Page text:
The Three Musketeers (George Sidney, 1948) Every few years, a new generation has to put their imprint on Alexander Dumas' adventure tale on the chicaneries and hidden agendas during the rule of King Louis XIII and Cardinal Richelieu, when it seems everyone was challenging the rule of theocracy masquerading as monarchy. Every time, a group of four actors can be found to collaborate rather than hog the show, a new version is produced and a different spin is put on the first part of the d'Artagnan Romances, telling of a sword-skilled Gascony bumpkin who goes to Paris to join the King's Musketeers of the Guard—knights on the cusp of a new technology who prefer their battles to be sharp and personal—and learns the ways of the world in love, loss, and politics and how they all cross swords.
My favorite version is still Richard Lester's one-and-a-half film epic The Three Musketeers: The Queen's Diamonds and The Four Musketeers: Milady's Revenge for their bawdy humor, down and dirty sword fights and occasional stunt-casting, breezily written by George MacDonald Fraser, lovingly photographed by David Watkin, and (for the first one) cheekily scored by Michele LeGrand in his mock heroic style.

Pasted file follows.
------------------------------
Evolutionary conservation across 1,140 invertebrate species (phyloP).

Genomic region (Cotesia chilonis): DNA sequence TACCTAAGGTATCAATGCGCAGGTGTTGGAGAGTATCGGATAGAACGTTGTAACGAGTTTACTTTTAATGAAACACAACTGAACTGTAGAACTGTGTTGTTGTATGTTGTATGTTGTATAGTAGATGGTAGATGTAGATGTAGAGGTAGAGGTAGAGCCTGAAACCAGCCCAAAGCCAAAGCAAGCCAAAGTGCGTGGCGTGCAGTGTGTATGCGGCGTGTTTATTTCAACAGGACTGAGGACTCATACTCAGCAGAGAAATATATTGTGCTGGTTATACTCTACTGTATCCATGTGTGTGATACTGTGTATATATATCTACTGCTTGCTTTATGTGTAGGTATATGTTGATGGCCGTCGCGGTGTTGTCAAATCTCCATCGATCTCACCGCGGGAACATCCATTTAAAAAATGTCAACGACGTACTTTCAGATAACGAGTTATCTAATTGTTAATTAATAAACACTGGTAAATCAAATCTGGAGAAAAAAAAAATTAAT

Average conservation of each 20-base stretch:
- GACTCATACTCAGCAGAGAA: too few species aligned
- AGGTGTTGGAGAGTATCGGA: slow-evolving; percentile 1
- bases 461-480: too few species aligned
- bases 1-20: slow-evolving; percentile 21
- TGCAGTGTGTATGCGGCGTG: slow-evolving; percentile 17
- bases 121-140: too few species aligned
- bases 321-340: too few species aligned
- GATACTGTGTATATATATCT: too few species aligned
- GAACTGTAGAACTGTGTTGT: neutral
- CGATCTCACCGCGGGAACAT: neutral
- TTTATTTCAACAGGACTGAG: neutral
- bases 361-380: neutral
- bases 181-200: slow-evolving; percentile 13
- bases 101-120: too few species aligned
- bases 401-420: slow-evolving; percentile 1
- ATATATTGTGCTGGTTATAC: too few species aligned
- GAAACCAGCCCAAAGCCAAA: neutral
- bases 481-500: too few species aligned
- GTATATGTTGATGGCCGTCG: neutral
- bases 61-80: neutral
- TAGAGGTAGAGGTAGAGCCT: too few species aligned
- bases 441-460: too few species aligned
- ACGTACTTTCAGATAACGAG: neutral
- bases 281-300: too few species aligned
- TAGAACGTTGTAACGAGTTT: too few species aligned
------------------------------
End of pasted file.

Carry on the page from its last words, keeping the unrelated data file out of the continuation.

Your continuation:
But there have been so many others, going back to the silent era. One of the oddest, despite being a fairly straight adaptation is the Technicolor M-G-M version from 1948, starring Gene Kelly as d'Artagnan, high in the step and long in the tooth, where the fights are choreographed more as dance in natural settings. All movie fights are choreographed to some extent, but the '48 version of "3M" has a particularly dancerly feel with Kelly. There's a "lark" aspect to the whole thing, with a winking feel as if to say "isn't this all preposterous?" It feels even more so in Kelly's love scenes with June Allyson playing Constance, confidante to the Queen (Angela Lansbury) and daughter (in this one) of his landlord. Their scenes have a campy, artificial leaning, layered over with a version of Tchaikovsky's "Romeo and Juliet" theme, which was probably a cliche for love in '48. It makes any emotional investment in the romance so much embarrassing vapor.
Impressive cast, though, with Lana Turner top-lined (probably to assuage her fears that it was a secondary role) as the villanous Milady deWinter, Vincent Price is finely oily as Prime Minister Richelieu (evidently he was defrocked for the film, owing to pressure from the Catholic Church), Van Heflin a good, but not great Athos, Gig Young as Porthos, and Keenan Wynn providing comedy as d'Artagnan's servant Planchet.
And it has one scene that makes the highlight reels—Kelly's tribute to Douglas Fairbanks, vaulting over French roof-tops to rescue his lady-love. It's nicely staged athleticism, marking a sharp contrast to the play-acting of the rest of the film.